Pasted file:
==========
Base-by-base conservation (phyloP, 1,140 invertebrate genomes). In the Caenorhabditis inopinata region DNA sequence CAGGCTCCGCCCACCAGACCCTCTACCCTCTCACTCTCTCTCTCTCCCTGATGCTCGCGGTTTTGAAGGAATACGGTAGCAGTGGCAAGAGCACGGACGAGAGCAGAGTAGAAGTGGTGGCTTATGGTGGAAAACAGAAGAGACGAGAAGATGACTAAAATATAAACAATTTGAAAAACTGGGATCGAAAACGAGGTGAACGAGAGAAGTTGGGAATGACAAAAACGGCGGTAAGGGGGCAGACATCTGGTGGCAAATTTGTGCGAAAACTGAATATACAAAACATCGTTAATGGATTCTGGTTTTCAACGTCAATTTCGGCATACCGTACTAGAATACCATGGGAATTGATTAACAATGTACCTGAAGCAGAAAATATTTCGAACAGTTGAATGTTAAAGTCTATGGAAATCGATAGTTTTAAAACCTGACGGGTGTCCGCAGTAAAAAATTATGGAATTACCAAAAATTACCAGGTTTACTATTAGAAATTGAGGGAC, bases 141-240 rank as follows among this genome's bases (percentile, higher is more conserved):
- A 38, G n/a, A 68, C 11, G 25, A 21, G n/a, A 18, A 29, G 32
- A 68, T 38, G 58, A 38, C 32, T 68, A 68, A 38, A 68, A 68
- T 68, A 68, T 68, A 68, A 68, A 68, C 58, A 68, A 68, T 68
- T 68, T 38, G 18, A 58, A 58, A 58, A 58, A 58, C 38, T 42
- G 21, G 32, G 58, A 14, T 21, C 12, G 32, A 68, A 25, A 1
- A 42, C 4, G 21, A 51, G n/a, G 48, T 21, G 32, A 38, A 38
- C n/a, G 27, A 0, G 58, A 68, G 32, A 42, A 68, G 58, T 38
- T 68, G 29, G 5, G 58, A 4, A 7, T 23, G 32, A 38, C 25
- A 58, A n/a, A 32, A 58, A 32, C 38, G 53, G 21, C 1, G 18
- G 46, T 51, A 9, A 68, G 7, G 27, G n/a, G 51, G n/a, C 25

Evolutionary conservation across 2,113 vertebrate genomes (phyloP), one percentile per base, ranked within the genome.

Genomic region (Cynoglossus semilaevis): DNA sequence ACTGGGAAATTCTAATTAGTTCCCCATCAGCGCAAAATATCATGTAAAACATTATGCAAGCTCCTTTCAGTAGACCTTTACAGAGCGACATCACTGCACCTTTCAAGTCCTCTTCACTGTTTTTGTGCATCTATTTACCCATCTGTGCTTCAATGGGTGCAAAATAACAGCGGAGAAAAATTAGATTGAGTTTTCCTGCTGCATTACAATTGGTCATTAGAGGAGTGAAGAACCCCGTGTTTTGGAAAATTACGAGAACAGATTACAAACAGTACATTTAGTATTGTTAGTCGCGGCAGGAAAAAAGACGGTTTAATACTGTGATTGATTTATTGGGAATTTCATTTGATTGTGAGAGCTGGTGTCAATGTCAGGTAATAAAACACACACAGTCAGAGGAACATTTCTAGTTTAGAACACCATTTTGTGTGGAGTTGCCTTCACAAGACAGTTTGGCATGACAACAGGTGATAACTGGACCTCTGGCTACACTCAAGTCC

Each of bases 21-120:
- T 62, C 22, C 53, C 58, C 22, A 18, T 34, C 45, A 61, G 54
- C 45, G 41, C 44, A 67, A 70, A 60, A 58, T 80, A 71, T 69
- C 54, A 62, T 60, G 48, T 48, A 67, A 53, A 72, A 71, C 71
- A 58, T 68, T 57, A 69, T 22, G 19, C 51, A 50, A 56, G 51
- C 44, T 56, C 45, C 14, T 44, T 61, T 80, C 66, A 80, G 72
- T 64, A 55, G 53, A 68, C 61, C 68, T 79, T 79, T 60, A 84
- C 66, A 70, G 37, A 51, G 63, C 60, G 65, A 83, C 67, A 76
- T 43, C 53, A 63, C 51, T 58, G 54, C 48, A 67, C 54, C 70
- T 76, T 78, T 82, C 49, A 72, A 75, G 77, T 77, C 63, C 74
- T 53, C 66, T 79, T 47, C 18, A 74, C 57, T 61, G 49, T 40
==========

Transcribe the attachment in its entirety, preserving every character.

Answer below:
Base-by-base conservation (phyloP, 1,140 invertebrate genomes). In the Caenorhabditis inopinata region DNA sequence CAGGCTCCGCCCACCAGACCCTCTACCCTCTCACTCTCTCTCTCTCCCTGATGCTCGCGGTTTTGAAGGAATACGGTAGCAGTGGCAAGAGCACGGACGAGAGCAGAGTAGAAGTGGTGGCTTATGGTGGAAAACAGAAGAGACGAGAAGATGACTAAAATATAAACAATTTGAAAAACTGGGATCGAAAACGAGGTGAACGAGAGAAGTTGGGAATGACAAAAACGGCGGTAAGGGGGCAGACATCTGGTGGCAAATTTGTGCGAAAACTGAATATACAAAACATCGTTAATGGATTCTGGTTTTCAACGTCAATTTCGGCATACCGTACTAGAATACCATGGGAATTGATTAACAATGTACCTGAAGCAGAAAATATTTCGAACAGTTGAATGTTAAAGTCTATGGAAATCGATAGTTTTAAAACCTGACGGGTGTCCGCAGTAAAAAATTATGGAATTACCAAAAATTACCAGGTTTACTATTAGAAATTGAGGGAC, bases 141-240 rank as follows among this genome's bases (percentile, higher is more conserved):
- A 38, G n/a, A 68, C 11, G 25, A 21, G n/a, A 18, A 29, G 32
- A 68, T 38, G 58, A 38, C 32, T 68, A 68, A 38, A 68, A 68
- T 68, A 68, T 68, A 68, A 68, A 68, C 58, A 68, A 68, T 68
- T 68, T 38, G 18, A 58, A 58, A 58, A 58, A 58, C 38, T 42
- G 21, G 32, G 58, A 14, T 21, C 12, G 32, A 68, A 25, A 1
- A 42, C 4, G 21, A 51, G n/a, G 48, T 21, G 32, A 38, A 38
- C n/a, G 27, A 0, G 58, A 68, G 32, A 42, A 68, G 58, T 38
- T 68, G 29, G 5, G 58, A 4, A 7, T 23, G 32, A 38, C 25
- A 58, A n/a, A 32, A 58, A 32, C 38, G 53, G 21, C 1, G 18
- G 46, T 51, A 9, A 68, G 7, G 27, G n/a, G 51, G n/a, C 25

Evolutionary conservation across 2,113 vertebrate genomes (phyloP), one percentile per base, ranked within the genome.

Genomic region (Cynoglossus semilaevis): DNA sequence ACTGGGAAATTCTAATTAGTTCCCCATCAGCGCAAAATATCATGTAAAACATTATGCAAGCTCCTTTCAGTAGACCTTTACAGAGCGACATCACTGCACCTTTCAAGTCCTCTTCACTGTTTTTGTGCATCTATTTACCCATCTGTGCTTCAATGGGTGCAAAATAACAGCGGAGAAAAATTAGATTGAGTTTTCCTGCTGCATTACAATTGGTCATTAGAGGAGTGAAGAACCCCGTGTTTTGGAAAATTACGAGAACAGATTACAAACAGTACATTTAGTATTGTTAGTCGCGGCAGGAAAAAAGACGGTTTAATACTGTGATTGATTTATTGGGAATTTCATTTGATTGTGAGAGCTGGTGTCAATGTCAGGTAATAAAACACACACAGTCAGAGGAACATTTCTAGTTTAGAACACCATTTTGTGTGGAGTTGCCTTCACAAGACAGTTTGGCATGACAACAGGTGATAACTGGACCTCTGGCTACACTCAAGTCC

Each of bases 21-120:
- T 62, C 22, C 53, C 58, C 22, A 18, T 34, C 45, A 61, G 54
- C 45, G 41, C 44, A 67, A 70, A 60, A 58, T 80, A 71, T 69
- C 54, A 62, T 60, G 48, T 48, A 67, A 53, A 72, A 71, C 71
- A 58, T 68, T 57, A 69, T 22, G 19, C 51, A 50, A 56, G 51
- C 44, T 56, C 45, C 14, T 44, T 61, T 80, C 66, A 80, G 72
- T 64, A 55, G 53, A 68, C 61, C 68, T 79, T 79, T 60, A 84
- C 66, A 70, G 37, A 51, G 63, C 60, G 65, A 83, C 67, A 76
- T 43, C 53, A 63, C 51, T 58, G 54, C 48, A 67, C 54, C 70
- T 76, T 78, T 82, C 49, A 72, A 75, G 77, T 77, C 63, C 74
- T 53, C 66, T 79, T 47, C 18, A 74, C 57, T 61, G 49, T 40